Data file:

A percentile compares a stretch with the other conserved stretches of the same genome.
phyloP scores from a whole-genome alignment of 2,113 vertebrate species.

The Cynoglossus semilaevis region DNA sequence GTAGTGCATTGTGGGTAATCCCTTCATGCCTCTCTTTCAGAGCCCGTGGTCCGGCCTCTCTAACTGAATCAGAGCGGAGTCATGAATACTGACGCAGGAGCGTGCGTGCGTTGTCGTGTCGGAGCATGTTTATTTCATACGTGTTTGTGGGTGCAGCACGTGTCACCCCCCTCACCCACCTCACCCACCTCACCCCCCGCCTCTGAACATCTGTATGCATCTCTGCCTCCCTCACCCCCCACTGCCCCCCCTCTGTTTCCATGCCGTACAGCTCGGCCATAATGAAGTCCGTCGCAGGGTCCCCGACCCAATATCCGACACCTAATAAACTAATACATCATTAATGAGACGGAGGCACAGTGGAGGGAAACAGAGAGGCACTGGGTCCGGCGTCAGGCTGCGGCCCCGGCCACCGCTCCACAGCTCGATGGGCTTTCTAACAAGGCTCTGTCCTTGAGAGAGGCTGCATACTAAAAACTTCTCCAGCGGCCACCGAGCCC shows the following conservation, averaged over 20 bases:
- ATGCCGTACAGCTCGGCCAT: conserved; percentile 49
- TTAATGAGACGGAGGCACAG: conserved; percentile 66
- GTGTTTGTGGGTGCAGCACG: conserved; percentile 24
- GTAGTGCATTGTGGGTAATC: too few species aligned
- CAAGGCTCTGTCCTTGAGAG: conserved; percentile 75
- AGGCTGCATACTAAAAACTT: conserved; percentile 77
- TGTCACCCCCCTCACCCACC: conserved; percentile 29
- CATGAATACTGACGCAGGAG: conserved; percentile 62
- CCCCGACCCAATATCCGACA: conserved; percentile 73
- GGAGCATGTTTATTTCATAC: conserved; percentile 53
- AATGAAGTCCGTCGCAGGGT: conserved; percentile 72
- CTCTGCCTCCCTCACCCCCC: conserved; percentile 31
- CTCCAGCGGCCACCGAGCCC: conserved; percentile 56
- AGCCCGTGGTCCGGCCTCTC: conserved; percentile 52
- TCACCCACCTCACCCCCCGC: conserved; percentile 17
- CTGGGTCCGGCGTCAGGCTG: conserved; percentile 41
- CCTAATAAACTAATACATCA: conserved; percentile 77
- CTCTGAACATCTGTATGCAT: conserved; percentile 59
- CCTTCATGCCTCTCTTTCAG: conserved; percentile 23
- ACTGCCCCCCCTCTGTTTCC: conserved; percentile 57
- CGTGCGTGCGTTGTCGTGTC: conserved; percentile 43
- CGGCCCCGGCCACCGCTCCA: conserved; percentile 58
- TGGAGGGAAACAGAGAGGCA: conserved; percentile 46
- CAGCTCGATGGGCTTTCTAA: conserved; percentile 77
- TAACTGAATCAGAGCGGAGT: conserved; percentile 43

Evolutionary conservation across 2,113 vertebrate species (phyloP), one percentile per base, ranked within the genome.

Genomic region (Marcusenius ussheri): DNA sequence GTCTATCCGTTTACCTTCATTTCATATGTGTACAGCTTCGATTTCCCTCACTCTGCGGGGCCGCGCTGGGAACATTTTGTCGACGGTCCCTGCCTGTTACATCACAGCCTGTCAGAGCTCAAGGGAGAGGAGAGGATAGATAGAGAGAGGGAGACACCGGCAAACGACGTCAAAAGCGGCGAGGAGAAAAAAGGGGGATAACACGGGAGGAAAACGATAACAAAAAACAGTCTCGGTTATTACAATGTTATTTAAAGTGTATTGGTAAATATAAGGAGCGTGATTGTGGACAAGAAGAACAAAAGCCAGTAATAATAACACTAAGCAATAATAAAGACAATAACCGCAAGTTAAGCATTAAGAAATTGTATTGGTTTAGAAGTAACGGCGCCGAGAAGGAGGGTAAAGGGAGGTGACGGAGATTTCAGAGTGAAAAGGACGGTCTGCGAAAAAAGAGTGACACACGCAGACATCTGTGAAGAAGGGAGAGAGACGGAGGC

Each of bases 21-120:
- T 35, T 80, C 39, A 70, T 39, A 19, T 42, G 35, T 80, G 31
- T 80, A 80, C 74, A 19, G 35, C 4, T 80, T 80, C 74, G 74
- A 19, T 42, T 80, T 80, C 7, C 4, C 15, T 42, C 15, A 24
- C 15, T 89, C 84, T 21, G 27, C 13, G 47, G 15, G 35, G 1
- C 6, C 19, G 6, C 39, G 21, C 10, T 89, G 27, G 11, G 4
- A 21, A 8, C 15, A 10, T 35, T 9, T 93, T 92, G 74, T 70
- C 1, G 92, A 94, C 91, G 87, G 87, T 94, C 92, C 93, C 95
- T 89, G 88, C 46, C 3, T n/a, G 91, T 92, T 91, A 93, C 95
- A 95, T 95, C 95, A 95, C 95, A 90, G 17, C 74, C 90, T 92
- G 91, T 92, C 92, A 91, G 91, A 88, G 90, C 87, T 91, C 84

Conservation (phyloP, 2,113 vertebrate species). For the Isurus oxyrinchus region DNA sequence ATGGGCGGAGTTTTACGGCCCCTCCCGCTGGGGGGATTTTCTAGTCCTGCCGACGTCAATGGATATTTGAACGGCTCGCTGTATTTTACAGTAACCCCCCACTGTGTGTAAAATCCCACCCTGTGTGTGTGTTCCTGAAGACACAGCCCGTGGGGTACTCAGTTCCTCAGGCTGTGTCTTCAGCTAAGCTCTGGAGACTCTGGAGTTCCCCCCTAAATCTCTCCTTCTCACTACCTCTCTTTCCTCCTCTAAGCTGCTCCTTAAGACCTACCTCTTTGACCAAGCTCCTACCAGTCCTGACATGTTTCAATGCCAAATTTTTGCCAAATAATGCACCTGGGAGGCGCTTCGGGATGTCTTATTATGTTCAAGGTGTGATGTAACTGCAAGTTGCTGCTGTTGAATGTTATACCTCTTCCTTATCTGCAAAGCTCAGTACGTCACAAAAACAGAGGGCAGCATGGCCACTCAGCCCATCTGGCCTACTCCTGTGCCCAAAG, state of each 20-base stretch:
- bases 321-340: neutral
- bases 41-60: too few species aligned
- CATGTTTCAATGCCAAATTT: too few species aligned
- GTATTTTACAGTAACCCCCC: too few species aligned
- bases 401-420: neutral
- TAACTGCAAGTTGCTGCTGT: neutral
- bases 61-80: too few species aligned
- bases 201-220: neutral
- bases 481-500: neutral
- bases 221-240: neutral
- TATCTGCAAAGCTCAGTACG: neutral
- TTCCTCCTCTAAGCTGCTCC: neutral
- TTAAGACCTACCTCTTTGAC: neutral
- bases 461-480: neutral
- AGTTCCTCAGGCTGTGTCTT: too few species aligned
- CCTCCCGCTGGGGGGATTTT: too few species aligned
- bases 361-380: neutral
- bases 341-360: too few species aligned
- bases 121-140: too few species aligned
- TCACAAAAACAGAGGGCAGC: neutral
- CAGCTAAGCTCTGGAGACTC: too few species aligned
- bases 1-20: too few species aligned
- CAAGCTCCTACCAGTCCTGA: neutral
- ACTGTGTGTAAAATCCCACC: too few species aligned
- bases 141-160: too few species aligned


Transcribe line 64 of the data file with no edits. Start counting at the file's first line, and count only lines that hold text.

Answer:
- bases 1-20: too few species aligned